A GREAT WAR ‘DESCRIPTIVE’ RECORD.
Here is a ‘Descriptive Record’ of late 1914 (or maybe early 1915), on the Diamond label, which seeks to portray the start of that early Great War battle. In my opinion, it does so very well, compared with most of these sort of discs.
MAURICE MICHEL LÉVY – dit BÉTOVE.
Maurice Michel Lévy (1885 – 1965) is probably only known, at least outside France, for a number of Odeon records he made in Paris in 1926. These are delightful, mordant pastiches and satires. Four of them can be heard here.
THE BIRTH OF RADIO.
‘The Birth of Radio’; or, The Romance of Marconiphone’. A 1934 Columbia advertising record, given away with their radiograms. Believed to be narrated by Ralph Richardson.
The recorded legacy of this superb musician who died in 1931, is still valuable to many of us. Here are gathered several pages from my old web-site that deal with matters Bixian.
EARLY BRASS BAND RECORDS.
I have spent 50 years dabbling with Jazz and Hot Dance 78 rpm records. But recently, an interest early brass band records has developed. Here are some early efforts in restoring this sort of 78 rpm discs.
THE BRIGHTON REGENT ORCHESTRA.
The Brighton Regent Orchestra was formed to play in the new De Luxe Regent Cinema, which opened in 1921. It was conducted by Basil Cameron, a rising musical star at the time, destined to become a famous conductor. Happily, they made some records in 1923, most of which you can hear on this page.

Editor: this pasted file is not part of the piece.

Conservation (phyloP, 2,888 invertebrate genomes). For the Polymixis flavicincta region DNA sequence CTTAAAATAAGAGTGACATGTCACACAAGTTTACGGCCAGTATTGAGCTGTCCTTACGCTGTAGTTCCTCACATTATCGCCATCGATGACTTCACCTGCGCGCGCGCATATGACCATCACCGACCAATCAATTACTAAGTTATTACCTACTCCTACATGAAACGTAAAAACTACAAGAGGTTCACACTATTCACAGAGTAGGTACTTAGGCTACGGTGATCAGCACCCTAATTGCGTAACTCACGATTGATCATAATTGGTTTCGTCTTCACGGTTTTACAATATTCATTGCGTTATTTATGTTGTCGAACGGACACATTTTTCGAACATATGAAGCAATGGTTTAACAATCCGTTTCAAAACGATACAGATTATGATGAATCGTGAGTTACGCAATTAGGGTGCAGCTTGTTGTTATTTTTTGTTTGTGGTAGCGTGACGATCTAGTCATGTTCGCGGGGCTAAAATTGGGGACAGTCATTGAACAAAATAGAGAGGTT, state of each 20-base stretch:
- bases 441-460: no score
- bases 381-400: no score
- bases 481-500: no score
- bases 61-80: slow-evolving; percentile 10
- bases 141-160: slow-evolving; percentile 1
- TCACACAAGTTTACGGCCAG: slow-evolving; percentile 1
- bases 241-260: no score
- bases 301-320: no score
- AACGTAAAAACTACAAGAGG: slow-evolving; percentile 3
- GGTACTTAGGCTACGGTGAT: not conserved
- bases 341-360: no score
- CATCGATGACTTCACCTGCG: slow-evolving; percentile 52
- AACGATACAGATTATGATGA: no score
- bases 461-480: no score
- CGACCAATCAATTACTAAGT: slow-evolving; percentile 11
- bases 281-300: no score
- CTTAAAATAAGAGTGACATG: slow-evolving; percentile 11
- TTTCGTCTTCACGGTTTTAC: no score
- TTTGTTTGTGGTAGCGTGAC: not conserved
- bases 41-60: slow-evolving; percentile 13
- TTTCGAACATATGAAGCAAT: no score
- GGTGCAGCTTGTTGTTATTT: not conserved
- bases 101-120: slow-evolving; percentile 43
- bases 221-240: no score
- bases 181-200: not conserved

OBSCURE BRITISH 1920s DANCE BANDS.
What of the ‘unsung’ dance bands? Those who played in the provinces, never travelled much, and above all, never made records? Many people have been researching them for years. Today we upload a few images of such bands.
It may seem strange to find a link to this noted Evangelist, singer and composer (1867-1920) on this site. Click the link to find out more!
STRANGE ‘CLOCKWORK’ DEVICE.
This old – probably circa 1930s/40s – device we saw on eBay attracted us because the seller stated unequivocally, that he did not know of any purpose it might have served. Having acquired it, neither do we! How about you? 8^)
THE CORRECT PITCHING OF ‘78 rpm’ RECORDS.
We all know that so-called ‘78 rpm’ records were recorded at many different speeds! Here are 2 pages that demonstrate a simple approach to get British and U.S. Dance band and Jazz records in the right keys.
HOMOPHON(E) & INVICTA DATE CODES.
Homophone was a German company which sold its own records in Britain in the ‘Boom Years’ of ~1908 – 1914. It also made records for British companies, above all early Invictas. They carry coded dates. Can we decipher them? What event(s) do they refer to?
DE-CRACKLING OLD 78 rpm RECORDS.
This is a particular problem for British 78 rpm enthusiasts, whose discs have apparently been affected by ‘acquired crackle’ more than most. A relatively simple computer-based de-crackling procedure is outlined in this article.
DOUBLE SIDED GRAMOPHONE RECORDS
It may sound as daft as patenting the idea of writing on both sides of a sheet of paper; but the double sided disc was granted a patent
in the U.S. in January 1904. Read about the subtleties of the patent application.
EARLY ELECTRICAL PICK-UPS.
In early 1925, electrical recording came into its own. Almost immediately, people sought to play back records electrically too. Here are some notes on, & images of, early electrical pick-ups and pick-up arms.
FRANK TRUMBAUER – C-MELODY OR ALTO SAX.: WHERE & WHEN?
The great saxophone player and friend of Bix Beiderbecke is often listed as just playing C-melody saxophone. Did he play the alto. sax too? We believe he did, and this article gives some possible examples, with audio samples.